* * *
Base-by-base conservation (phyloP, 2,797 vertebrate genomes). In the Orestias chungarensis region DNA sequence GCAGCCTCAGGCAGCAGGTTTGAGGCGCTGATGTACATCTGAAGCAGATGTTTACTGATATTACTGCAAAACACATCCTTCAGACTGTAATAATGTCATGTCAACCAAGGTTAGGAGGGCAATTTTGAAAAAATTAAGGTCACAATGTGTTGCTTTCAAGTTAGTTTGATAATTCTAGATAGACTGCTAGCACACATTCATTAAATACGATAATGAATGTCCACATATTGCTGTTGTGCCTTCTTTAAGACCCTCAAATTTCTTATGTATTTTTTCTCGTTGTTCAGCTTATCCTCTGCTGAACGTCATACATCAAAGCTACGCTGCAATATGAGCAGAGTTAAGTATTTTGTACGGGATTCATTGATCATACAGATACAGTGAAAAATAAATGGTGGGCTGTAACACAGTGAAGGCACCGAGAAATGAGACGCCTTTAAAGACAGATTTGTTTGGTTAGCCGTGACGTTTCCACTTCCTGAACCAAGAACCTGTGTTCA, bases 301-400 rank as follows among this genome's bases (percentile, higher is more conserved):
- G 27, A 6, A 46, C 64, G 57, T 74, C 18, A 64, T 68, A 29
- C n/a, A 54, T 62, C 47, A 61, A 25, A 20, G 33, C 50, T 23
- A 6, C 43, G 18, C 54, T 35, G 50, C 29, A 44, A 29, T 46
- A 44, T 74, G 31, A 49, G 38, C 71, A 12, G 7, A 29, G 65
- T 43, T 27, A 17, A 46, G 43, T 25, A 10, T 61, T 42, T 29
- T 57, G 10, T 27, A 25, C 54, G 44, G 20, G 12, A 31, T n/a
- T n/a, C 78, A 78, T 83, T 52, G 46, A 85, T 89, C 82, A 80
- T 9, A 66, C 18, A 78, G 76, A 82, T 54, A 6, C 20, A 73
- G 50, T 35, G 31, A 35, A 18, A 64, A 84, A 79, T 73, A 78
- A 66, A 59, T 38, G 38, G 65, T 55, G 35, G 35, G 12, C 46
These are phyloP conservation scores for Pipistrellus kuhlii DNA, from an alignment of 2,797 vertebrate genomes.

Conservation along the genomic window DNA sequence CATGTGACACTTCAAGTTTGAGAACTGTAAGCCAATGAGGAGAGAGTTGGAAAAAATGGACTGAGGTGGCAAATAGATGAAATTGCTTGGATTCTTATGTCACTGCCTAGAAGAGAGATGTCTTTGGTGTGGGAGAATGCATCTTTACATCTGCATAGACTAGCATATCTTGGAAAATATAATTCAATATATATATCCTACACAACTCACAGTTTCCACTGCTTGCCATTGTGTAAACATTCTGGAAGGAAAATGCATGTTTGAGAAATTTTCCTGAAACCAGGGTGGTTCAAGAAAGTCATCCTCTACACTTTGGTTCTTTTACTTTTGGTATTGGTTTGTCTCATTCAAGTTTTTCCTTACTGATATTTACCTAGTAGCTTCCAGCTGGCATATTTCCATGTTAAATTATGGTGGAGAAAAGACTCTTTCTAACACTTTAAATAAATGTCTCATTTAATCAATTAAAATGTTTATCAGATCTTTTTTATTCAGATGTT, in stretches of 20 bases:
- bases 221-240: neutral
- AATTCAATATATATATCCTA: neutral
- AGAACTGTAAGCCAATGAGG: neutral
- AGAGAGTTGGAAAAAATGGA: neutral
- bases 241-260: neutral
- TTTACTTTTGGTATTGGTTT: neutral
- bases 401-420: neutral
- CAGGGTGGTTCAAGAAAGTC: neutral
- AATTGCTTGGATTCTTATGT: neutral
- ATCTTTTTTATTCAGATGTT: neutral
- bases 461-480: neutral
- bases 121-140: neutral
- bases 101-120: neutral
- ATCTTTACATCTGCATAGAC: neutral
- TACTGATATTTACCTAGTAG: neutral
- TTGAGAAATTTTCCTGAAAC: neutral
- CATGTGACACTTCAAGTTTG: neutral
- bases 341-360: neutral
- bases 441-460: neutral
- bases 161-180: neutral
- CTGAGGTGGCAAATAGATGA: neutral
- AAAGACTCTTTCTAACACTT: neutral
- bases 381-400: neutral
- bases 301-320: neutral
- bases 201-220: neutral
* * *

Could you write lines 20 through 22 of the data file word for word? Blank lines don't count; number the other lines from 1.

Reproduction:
- bases 401-420: neutral
- CAGGGTGGTTCAAGAAAGTC: neutral
- AATTGCTTGGATTCTTATGT: neutral